Indeed it does, but it’s a less than ideal “fix” for what can be several less than ideal issues.
If you follow official recommendations you shouldn’t use pip to install packages when you have a distro package manager in use, if at all avoidable. Begs the question why is PIP in the distro repositories? (rhetorical question, I know it’s to install and manage packages that are not available in the distro repo, so it is recognised there is a real need to use both).
You should never update PIP via PIP if it was installed via a distro package manager, so why is the function not disabled or something when installed via such a route?
Regular PIP installs on a per user basis so until we crack using other users rather than running everything as pi, using any python package installed via PIP could be problematic, on that note putting “sudo” at the beginning of pretty much every line in the OEM scripts sort of undermines any intention of using users and sudo (and therefore PIP) correctly.
It is recommended that everything python is installed and run in virtualenvs (venv in Py3) but I do not see that in widespread practice anywhere, not just OEM.
I read somewhere in one of the many PIP(3) guides “you should never use sudo when installing from trusted sources” which make little sense if a source is trusted of course you can use sudo if that works for you, the source is “trusted”!!! Maybe a typo but I would agree you should be very wary of using sudo when installing from any untrusted sources such as going direct to Mosquitto repos for example, but you won’t get far trying to install the mosquitto package without sudo regardless of where you are sourcing it. So you should always be cautious of arbitrary code being run as root when installing anything from anywhere, but there are genuine reasons for using sudo, eg when installing a python package vis pip globally for all users.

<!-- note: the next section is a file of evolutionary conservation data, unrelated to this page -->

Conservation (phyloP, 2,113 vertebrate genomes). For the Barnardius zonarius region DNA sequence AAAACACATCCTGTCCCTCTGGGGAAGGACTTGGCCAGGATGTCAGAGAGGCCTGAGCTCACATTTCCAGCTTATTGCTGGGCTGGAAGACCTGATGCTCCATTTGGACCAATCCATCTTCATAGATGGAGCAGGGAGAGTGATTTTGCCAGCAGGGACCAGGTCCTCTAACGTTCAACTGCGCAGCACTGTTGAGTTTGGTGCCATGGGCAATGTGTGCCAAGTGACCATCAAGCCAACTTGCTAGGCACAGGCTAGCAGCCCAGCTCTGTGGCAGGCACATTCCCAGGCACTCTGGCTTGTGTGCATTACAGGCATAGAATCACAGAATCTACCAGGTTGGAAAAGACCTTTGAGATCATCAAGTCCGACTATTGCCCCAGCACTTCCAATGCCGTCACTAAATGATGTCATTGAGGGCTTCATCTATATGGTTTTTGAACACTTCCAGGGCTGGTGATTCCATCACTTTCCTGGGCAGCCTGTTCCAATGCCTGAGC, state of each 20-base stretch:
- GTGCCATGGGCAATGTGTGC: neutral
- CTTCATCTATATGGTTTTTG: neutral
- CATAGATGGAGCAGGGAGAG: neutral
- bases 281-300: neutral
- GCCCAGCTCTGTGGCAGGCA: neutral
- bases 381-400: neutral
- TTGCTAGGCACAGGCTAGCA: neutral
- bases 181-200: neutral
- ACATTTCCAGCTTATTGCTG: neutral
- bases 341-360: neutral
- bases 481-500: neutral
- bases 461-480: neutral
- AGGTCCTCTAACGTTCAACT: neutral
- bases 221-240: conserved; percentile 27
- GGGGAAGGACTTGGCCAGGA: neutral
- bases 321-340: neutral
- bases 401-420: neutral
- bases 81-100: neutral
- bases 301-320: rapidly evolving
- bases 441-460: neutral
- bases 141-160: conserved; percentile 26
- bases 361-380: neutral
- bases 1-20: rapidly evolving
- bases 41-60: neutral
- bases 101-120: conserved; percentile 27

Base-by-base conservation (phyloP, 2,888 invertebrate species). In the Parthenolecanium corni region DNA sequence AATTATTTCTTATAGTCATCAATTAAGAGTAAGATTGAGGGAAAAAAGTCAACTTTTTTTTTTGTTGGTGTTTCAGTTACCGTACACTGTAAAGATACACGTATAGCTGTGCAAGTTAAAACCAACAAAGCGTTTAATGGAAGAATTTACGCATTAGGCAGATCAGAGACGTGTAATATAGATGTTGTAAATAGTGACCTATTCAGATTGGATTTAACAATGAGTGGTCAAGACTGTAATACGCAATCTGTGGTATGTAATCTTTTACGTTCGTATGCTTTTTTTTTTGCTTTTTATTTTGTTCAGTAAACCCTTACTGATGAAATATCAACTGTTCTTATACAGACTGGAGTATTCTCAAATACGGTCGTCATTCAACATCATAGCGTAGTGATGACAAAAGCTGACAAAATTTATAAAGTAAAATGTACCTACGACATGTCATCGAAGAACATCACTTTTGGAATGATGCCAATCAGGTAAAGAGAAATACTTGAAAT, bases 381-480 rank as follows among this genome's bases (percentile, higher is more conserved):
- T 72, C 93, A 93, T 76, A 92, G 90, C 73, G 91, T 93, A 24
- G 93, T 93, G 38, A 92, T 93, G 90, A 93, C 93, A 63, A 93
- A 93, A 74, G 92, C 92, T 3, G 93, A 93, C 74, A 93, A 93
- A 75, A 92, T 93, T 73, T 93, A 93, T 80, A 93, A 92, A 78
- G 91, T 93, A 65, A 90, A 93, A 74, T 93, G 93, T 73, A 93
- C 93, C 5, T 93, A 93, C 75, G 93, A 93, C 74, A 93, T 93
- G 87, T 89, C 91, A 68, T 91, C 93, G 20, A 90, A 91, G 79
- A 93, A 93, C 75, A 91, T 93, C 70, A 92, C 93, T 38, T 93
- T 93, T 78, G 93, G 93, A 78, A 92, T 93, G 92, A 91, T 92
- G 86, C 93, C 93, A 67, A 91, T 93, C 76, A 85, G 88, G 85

I’m not saying it’s right! I’m saying it works when all else is less than ideal.